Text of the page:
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Re: [PATCH 01/10] t: add tool to translate hash-related values




On Mon, Jun 11, 2018 at 9:05 PM, brian m. carlson
<sandals@xxxxxxxxxxxxxxxxxxxx> wrote:
> On Mon, Jun 11, 2018 at 03:47:43AM -0400, Eric Sunshine wrote:
>> The word "translate" is very generic and is (at least in my mind)
>> strongly associated with i18n/l10n, so the name test_translate() may
>> be confusing for readers. Perhaps test_oid_lookup() or test_oid_get()
>> or even just test_oid()?
>
> test_oid would be fine.  One note is that this doesn't always produce
> OIDs; sometimes it will produce other values, but as long as you don't
> think that's too confusing, I'm fine with it.

It was surprising to see it used for non-OID's (such as hash
characteristics), but not hard to deal with.

One could also view this as a generic key/value cache (not specific to
OID's) with overriding super-key (the hash algorithm, in this case),
which would allow for more generic name than test_oid(), but we don't
have to go there presently.

>> This is a very expensive lookup since it invokes a heavyweight command
>> (perl, in this case) for *every* OID it needs to retrieve from the
>> file. Windows users, especially, will likely not be happy about this.
>> See below for an alternative.
>
> I agree perl would be expensive if it were invoked frequently, but
> excepting SHA1-prerequisite tests, this function is invoked 32 times in
> the entire testsuite.
>
> One of the reasons I chose perl was because we have a variety of cases
> where we'll need spaces in values, and those tend to be complex in
> shell.

Can you give examples of cases in which values will contain spaces? It
wasn't obvious from this patch series that such a need would arise.

Are these values totally free-form? If not, some character (such as
"_", "-", ".", etc.) could act as a stand-in for space. That shouldn't
be too hard to handle.

>> Here's what I had envisioned when reading your emails about OID lookup
>> table functionality:
>>
>> --- >8 ---
>> test_oid_cache () {
>>     while read tag rest
>>     do
>>         case $tag in \#*) continue ;; esac
>>
>>         for x in $rest
>>         do
>>             k=${x%:*}
>>             v=${x#*:}
>>             if test "$k" = $test_hash_algo
>>             then
>>                 eval "test_oid_$tag=$v"
>>                 break
>>             fi
>>         done
>>     done
>> }
>
> Using shell variables like this does have the downside that we're
> restricted to only characters allowed in shell variables.  That was
> something I was trying to avoid, but it certainly isn't fatal.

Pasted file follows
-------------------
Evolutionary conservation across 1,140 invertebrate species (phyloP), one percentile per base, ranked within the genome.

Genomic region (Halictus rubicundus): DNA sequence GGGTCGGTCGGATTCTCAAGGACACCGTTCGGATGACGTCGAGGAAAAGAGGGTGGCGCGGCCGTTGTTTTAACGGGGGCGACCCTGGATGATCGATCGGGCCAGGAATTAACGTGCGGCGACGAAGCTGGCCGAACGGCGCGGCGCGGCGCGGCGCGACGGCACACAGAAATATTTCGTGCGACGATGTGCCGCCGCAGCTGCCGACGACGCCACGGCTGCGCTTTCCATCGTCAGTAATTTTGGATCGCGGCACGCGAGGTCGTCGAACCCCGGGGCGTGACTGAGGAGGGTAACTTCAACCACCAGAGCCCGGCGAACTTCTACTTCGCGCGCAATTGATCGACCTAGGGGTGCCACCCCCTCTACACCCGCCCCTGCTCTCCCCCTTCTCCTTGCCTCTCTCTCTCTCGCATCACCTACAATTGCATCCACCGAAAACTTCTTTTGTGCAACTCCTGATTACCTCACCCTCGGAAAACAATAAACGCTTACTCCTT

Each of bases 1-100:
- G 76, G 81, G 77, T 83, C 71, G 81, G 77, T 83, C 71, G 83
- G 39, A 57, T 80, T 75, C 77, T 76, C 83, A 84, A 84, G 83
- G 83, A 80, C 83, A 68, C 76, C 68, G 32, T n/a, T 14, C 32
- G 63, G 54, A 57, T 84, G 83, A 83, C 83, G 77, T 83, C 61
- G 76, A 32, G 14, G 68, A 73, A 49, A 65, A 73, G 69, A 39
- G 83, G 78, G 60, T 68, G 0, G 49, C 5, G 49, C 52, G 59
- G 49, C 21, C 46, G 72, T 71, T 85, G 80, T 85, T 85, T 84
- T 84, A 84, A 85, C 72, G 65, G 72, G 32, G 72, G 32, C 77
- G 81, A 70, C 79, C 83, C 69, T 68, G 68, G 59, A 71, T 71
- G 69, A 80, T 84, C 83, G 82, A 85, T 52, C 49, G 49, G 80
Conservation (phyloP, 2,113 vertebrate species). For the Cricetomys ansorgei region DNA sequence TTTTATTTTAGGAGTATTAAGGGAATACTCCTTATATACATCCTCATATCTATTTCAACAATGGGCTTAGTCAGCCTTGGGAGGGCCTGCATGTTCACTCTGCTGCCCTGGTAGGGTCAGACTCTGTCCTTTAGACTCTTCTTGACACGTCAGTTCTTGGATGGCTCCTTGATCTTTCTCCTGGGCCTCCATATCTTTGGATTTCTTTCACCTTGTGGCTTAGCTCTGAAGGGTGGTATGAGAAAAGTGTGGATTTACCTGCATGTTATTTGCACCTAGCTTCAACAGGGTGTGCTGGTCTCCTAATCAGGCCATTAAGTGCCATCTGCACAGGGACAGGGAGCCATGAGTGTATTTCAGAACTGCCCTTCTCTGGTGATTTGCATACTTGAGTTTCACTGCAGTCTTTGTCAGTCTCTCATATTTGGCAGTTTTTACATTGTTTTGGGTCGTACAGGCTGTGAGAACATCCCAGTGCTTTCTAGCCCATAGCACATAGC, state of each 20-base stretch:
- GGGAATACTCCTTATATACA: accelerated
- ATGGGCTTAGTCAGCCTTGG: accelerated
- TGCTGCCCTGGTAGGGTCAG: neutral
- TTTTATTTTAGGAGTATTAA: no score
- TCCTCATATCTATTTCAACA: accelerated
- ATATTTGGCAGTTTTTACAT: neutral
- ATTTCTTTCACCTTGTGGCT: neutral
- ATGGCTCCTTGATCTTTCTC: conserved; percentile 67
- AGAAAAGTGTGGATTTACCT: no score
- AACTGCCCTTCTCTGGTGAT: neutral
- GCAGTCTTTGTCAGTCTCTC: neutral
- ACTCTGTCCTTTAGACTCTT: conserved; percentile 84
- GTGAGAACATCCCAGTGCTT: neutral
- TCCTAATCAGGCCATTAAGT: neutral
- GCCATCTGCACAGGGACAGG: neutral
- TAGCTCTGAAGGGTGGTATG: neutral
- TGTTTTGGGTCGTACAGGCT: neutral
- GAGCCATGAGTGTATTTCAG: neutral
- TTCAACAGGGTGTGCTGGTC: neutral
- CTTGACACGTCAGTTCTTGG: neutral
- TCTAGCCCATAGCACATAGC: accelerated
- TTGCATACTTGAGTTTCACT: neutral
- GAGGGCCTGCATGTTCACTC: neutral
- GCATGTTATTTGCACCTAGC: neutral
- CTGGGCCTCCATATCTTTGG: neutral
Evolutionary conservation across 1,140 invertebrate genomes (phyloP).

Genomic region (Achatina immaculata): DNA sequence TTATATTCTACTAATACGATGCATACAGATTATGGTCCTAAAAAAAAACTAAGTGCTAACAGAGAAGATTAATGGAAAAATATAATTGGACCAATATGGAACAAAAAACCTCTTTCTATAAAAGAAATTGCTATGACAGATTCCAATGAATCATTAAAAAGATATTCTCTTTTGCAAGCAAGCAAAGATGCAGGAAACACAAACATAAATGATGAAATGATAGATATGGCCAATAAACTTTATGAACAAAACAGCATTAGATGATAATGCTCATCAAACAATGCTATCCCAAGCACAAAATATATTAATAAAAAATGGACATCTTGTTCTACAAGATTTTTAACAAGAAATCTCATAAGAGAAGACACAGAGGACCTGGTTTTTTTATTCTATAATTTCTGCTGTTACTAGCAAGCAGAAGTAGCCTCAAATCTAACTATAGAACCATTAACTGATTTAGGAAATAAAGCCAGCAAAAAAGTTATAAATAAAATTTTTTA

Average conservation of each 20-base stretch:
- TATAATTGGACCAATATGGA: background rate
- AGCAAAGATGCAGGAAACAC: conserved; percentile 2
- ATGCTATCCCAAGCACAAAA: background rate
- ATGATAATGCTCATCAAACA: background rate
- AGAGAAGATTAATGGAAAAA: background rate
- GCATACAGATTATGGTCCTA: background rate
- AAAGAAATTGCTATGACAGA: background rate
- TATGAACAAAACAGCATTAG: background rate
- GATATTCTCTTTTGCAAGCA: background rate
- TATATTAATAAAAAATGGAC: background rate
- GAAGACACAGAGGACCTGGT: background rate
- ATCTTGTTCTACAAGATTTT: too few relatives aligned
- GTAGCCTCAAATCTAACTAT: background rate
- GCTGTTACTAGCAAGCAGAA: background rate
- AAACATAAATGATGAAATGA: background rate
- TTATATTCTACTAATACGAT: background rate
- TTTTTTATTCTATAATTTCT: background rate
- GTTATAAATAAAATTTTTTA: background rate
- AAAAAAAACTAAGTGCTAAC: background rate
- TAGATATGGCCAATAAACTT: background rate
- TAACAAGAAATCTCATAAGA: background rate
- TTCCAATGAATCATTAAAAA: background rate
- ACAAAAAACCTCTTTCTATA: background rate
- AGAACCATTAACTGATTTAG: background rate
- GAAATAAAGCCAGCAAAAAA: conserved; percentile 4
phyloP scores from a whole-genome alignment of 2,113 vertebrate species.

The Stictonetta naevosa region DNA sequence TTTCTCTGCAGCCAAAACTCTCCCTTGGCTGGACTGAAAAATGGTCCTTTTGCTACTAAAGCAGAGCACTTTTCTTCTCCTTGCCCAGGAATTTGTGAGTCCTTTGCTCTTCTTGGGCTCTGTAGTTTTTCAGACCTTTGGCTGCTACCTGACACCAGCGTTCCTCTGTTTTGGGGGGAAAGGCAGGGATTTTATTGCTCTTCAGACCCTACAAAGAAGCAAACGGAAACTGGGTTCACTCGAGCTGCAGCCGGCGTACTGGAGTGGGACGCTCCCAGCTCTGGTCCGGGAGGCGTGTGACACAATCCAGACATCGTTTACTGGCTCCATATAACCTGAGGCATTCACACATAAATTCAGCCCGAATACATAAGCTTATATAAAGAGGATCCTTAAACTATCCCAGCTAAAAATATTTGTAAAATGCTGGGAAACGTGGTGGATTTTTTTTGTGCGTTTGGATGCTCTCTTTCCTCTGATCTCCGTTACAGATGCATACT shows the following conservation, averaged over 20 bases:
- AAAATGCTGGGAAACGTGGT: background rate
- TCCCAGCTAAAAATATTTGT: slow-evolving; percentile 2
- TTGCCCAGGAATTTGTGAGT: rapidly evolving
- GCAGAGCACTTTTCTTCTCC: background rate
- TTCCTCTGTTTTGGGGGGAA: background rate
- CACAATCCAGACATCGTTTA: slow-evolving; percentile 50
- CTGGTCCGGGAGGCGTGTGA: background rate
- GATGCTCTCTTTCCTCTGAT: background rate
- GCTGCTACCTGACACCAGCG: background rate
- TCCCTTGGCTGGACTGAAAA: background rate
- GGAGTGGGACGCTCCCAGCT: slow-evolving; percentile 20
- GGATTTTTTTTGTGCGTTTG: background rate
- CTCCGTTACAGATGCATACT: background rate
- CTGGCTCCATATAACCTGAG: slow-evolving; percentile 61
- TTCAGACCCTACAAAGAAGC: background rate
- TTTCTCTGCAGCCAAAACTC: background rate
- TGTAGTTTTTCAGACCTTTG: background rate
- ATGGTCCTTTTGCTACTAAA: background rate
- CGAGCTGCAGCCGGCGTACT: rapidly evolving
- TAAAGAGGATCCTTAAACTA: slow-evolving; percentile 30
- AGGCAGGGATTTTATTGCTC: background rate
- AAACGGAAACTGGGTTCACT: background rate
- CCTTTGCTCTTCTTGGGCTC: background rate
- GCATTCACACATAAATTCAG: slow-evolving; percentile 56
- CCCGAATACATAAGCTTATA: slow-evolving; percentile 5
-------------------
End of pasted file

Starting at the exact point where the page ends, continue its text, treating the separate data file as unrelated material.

Is that just a general concern or do you have specific "weird" keys in mind?

>> test_detect_hash() would detect the hash algorithm and record it
>> instead of having to determine it each time an OID needs to be
>> "translated". It probably would be called by test-lib.sh.
>
> We'll probably have to deal with multiple hashes in the future,
> including for input and output, but this could probably be coerced to
> handle that case.

My original version of test_oid_cache() actually allowed for that by
caching _all_ information from the tables rather than only values
corresponding to $test_hash_algo. It looked like this:

--- >8 ---
test_oid_cache () {
    while read tag rest
    do
        case $tag in \#*) continue ;; esac

        for x in $rest
        do
            eval "test_oid_${tag}_${x%:*}=${x#*:}"
        done
    done
}
--- >8 ---

The hash algorithm is incorporated into the cache variable name like
this: "test_oid_hexsz_sha256"

>> And, when specifying values from which to choose based upon hash
>> algorithm:
>>
>>     $(test_oid bored sha1:deadbeef NewHash:feedface)
>
> This syntax won't exactly be usable, because we have to deal with spaces
> in values.  It shouldn't be too much of a problem to just use
> test_oid_cache at the top of the file, though.

See above about possibly using a stand-in character for space.

>> A nice property of how this implementation caches values is that you
>> don't need test_oid() for really simple cases. You can just access the
>> variable directly. For instance: $test_oid_hexsz
>
> Because we're going to need multiple hash support in the future, for
> input, output, and on-disk, I feel like this is not a good direction for
> us to go in the testsuite.  Internally, those variable names are likely
> to change.

Indeed, this isn't a real selling point; I only just thought of it
while composing the mail. Going through the API is more robust.
(Although, see above how the revised test_oid_cache() incorporates the
hash algorithm into the cache variable name.)